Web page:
Dr. Gridlock: The left lane cruisers are a consistent point of contention in this column. In Virginia, motorists must pull right, out of the left lane, if a trailing motorist signals his intention to pass by flashing headlights or sounding a horn.
(good luck with enforcement).
Otherwise, people can drive in the left lanes. No law requires everyone out except those passing.
I'm afraid we have just too many vehicles for our overwhelmed transportation system to keep one lane clear for passing...
Arlington, Va.: Ron, Why do we have so many SUV haters here in the USA, the land of the free, and inventor of the WW-II winning Jeep? If most of these self-rightious folks would look at there own lives, they would most likely find all sorts "wasteful" things that they do, which bring them happiness and joy, yet infringe in someway on others. Live and let live!
Now if I could just get my fellow Arlintonites to let I-66 be widened so that those "evil SUV's" would not be sitting around ideling in gridlock so much, maybe we could all be happier!
Dr. Gridlock: Thanks for your view...
Cars/SUVs: You know, the thing that always makes me laugh when I see those arguments is that I have a friend who exclusively rides a motorcycle who claims that it's irresponsible for a single person do use a car instead.
Dr. Gridlock: Interesting point...
Washington, D.C.: Wow, you certainly have some super-sanctimonious readers. I hope those who are so judgmental about SUV-drivers (without knowing the multiple reasons a person might have for driving one BESIDES it being a "status" symbol) are practically perfect in their own life. Recycle everything, only eat organic, don't eat meat, don't wear leather, compost, etc.
Dr. Gridlock: Thanks for the viewpoint.
Springfield, Va.: Dr. Gridlock,
You may have already addressed this-- are there additional late night lane closures scheduled for 495 eastbound near the mixing bowl? I'll be making lots of trips from Sterling to Alexandria the next 10 days, and would like to avoid that if possible
Dr. Gridlock: I don't know. CAll Steve Titunik, the public information officer for the Springfield Interchange project. He's at 703-383-2530. Ask to be put on the mailing list and you will get reams of info about such temporary closures...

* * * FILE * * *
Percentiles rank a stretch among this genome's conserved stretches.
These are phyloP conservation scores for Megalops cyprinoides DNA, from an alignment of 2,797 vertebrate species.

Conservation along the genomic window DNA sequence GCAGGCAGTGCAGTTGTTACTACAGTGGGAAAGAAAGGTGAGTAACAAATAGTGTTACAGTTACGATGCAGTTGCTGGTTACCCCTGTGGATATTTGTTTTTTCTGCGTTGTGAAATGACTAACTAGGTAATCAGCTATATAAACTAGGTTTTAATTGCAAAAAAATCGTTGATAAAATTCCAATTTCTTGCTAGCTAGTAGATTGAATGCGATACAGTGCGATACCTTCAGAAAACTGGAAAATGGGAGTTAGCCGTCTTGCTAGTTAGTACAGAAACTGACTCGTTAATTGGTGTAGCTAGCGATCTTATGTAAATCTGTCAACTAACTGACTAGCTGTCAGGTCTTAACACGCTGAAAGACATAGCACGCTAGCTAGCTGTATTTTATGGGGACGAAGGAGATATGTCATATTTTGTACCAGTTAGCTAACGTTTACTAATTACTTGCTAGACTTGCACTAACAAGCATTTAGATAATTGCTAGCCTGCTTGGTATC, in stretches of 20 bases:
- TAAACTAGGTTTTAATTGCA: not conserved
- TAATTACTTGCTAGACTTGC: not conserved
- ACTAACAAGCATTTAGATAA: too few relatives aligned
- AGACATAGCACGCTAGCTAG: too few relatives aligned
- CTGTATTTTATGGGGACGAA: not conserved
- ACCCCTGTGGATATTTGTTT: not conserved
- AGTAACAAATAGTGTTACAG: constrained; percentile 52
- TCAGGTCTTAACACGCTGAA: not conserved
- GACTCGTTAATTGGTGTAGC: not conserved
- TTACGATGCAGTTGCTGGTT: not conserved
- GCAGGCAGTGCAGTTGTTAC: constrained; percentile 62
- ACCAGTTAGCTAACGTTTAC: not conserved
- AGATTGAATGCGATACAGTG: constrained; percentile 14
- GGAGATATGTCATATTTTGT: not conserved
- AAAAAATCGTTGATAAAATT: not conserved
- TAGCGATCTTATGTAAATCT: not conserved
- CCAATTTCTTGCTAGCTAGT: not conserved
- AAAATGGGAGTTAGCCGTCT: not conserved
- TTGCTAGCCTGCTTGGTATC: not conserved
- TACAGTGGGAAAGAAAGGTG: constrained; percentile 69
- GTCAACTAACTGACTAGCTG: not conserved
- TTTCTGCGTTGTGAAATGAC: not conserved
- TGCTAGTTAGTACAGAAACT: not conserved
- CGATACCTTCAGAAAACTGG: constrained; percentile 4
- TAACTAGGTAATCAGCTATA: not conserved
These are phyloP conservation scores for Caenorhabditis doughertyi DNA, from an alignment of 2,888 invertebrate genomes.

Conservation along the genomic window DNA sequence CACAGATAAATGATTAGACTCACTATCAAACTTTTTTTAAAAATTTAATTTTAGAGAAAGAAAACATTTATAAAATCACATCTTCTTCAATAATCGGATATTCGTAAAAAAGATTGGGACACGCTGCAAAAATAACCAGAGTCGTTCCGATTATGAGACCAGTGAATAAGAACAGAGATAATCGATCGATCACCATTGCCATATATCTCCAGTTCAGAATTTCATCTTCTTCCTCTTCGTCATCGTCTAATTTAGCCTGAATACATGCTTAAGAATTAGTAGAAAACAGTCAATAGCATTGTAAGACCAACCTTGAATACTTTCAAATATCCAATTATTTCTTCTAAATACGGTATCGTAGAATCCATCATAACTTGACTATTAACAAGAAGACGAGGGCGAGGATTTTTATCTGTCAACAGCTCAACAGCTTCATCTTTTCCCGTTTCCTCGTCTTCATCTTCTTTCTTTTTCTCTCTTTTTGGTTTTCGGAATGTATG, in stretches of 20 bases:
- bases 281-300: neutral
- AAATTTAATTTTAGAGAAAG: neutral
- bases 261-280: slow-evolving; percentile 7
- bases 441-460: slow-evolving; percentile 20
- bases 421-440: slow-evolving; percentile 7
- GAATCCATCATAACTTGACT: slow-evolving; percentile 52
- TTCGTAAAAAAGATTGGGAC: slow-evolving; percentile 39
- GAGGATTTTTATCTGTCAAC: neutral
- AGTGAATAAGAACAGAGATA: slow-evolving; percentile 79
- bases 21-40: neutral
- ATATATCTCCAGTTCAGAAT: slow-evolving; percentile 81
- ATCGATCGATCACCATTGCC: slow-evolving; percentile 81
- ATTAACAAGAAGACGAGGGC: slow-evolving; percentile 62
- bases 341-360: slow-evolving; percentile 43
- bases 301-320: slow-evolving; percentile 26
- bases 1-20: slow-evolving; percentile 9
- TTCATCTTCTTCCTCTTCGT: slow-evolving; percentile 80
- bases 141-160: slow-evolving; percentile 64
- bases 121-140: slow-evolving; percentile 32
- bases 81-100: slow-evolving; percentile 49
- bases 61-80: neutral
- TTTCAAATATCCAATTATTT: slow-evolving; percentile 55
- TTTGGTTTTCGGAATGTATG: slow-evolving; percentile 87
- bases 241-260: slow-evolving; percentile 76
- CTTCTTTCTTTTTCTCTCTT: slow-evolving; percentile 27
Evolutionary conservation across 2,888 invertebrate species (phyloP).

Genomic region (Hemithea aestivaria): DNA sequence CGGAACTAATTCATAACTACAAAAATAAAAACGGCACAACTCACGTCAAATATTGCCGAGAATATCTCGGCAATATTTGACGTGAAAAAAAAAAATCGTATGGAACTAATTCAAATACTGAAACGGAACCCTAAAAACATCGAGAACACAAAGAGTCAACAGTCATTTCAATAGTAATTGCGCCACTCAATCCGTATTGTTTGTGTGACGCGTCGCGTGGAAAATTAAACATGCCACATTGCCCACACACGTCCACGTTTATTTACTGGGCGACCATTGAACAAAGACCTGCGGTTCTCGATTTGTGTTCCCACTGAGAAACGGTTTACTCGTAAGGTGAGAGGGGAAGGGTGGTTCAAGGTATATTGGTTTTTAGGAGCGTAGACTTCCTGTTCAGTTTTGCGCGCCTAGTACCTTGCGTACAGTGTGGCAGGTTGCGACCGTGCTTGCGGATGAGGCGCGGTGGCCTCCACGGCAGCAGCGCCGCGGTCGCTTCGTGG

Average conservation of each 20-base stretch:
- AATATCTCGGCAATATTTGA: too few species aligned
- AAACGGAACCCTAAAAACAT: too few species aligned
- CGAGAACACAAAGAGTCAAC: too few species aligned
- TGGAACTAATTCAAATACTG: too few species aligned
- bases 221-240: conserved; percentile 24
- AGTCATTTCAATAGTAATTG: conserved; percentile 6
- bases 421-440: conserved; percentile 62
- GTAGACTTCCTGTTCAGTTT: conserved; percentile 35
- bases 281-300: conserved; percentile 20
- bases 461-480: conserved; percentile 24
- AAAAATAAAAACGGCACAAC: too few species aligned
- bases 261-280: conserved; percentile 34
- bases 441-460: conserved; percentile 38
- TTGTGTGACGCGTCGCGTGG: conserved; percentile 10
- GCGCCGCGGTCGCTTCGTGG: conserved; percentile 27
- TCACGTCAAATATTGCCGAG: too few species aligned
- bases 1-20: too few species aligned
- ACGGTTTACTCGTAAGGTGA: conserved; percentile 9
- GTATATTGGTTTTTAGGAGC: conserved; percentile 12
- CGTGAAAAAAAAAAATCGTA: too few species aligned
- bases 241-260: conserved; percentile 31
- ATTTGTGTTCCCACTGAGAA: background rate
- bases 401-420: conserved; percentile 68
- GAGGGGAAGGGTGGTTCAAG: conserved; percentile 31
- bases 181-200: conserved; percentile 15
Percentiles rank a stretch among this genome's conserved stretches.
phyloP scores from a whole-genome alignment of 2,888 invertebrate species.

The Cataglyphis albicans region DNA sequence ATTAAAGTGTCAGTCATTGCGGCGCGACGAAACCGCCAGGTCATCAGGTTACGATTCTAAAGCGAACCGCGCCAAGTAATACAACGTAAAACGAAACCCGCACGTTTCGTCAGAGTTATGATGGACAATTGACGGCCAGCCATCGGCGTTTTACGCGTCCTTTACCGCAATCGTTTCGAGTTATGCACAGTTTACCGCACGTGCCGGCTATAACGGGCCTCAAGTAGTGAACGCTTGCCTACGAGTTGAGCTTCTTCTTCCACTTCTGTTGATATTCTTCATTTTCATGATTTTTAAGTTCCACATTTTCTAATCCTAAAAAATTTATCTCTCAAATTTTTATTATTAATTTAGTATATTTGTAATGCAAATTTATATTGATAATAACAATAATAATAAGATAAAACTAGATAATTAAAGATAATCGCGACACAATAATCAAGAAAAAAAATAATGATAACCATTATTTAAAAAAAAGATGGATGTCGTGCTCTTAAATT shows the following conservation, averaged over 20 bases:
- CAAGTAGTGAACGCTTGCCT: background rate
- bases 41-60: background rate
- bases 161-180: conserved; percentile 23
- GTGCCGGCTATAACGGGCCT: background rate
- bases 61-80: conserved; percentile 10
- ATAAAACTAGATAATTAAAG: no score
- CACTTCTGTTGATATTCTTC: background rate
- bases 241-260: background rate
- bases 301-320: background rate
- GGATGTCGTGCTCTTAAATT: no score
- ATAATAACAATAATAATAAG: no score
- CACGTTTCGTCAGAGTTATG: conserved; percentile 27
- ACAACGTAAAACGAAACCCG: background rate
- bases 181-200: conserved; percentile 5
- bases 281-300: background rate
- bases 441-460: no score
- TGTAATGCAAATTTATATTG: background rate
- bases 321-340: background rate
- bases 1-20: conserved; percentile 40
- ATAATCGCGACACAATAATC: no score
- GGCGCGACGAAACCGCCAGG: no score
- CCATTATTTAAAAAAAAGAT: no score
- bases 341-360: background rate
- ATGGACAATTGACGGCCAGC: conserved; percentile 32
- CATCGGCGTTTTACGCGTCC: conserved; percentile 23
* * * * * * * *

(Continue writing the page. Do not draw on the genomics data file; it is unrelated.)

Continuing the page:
70s child again: Nope, we were all restrained in the back seat. Two car seats, and two kids buckled in regularly. Sure, it was tight, and someone was always "in my space", but it worked!
Dr. Gridlock: Thank you.
Parking space sizes.: You would think that a standard size is just fine. But in an effort to cram a few extra cars in, the 'Compact Car' spot was born. Usually in some wierd corner or near building equipment.
But with the larger vehicles, I think that having 'Compact Car' spots near the end of parking rows makes sense, since that will allow more/easier vision and presumably less accidents.
Dr. Gridlock: Thanks.
Re: B/W Parkway: There's no chance of the B/W Parkway being expanded in the conceivable future. Many of the overpasses have just enough room for the two lanes of traffic as it currently stands. It would, however, be possible to add shoulders to this road. I can't count the number of backups I've seen caused by a stranded vehicle that can't or won't hop the curb into the grass median.
Dr. Gridlock: I questioned those curbs on both sides when they were constructed. They are mini-curbs, I believe, and can easily be hopped over. Stranded vehicles, if they can move, should go onto the median or right grassy area...
Double Parking Nightmare: Why doesn't the city view this as a revenue mechanism just like red-light cameras and speed traps at the end of each month? Bump the fine to something outrageous like $500 for the first infraction, $1000 for the second and so on...and direct that money into transportation improvements (potholes, traffic signs/lights, and metro)
Dr. Gridlock: They don't do it because they don't want to. And because delivery services (and their customers) would scream.
Cabs at night: I can understand being reluctant to walk from the Metro to your home at night. At Ballston there is a taxi stand- perhaps the young woman who was overcharged could take the Metro to Ballston and then a taxi for a couple of bucks more home? She may save some money and prevent being overcharged that way.
Dr. Gridlock: Sounds like an excellent suggestion. Thanks.
Safety for broken down cars-: Last safety briefing I had from security firm (at a US Embassy for returning attaches) recommended leaving your car and waiting nearby, away from shoulder. As woman, that didn't strike me as safe, and what to do if it's raining or at night?
Dr. Gridlock: You've got a lot of unfortunate, bad choices. But I think avoiding being struck and killed by another vehicle would be at the top of the list.
Arlington, Va.: The "Mixing Bowl" is at the Pentagon, not Springfield. Been that way since at least 1942. Why does The Post insist on misusing that name?
Dr. Gridlock: You're right, the spaghetti roads at the Pentagon were known as "The Mixing Bowl" in the 1970s. I think the term was applied to the Springfield Interchange because it was handy for the media, and many in the media weren't aware of the history. I don't object. The term has a certain resonancc...
Arlington, Va.: You learn something new everyday! I didn't know that I had to yield when someone behind me honks or flashes his lights. Makes sense, I guess...although somehow I feel like it would just encourage agressive driving.
Dr. Gridlock: That's the law in Virginia, anyway, but not in the District or Maryland...
Dr. Gridlock: Folks, I'm going to say goodbye for now. We had a great session today, with spirited exchanges about SUVs/minivans, taxi fares, parking in "Compact" spots, road rage and assorted other comments. Thanks for participating. See you in two weeks...